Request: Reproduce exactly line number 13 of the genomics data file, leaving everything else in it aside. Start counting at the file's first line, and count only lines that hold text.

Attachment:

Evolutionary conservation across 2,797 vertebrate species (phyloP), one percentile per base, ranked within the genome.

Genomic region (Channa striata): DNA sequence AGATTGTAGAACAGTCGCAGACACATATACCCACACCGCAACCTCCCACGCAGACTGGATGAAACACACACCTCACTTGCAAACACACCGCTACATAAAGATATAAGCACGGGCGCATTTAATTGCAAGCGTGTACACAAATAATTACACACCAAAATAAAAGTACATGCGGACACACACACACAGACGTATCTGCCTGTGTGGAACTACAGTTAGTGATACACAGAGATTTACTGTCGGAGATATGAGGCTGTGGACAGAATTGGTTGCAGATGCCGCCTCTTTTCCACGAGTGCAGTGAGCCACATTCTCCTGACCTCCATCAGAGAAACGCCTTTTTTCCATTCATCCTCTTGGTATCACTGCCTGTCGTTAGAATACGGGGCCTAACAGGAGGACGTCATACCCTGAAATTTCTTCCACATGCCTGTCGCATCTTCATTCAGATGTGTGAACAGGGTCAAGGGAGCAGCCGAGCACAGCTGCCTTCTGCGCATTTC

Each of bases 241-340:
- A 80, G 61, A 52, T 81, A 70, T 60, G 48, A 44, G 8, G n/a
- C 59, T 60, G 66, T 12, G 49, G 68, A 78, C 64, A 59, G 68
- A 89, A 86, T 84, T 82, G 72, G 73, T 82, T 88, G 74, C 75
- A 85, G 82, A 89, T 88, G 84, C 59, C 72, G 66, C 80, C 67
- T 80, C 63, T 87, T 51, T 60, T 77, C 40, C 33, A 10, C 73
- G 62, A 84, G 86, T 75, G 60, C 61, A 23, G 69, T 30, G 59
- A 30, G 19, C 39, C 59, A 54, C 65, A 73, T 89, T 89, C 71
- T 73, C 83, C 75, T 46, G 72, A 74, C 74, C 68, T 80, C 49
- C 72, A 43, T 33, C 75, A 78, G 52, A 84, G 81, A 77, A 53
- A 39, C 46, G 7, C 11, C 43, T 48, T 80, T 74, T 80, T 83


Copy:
- A 39, C 46, G 7, C 11, C 43, T 48, T 80, T 74, T 80, T 83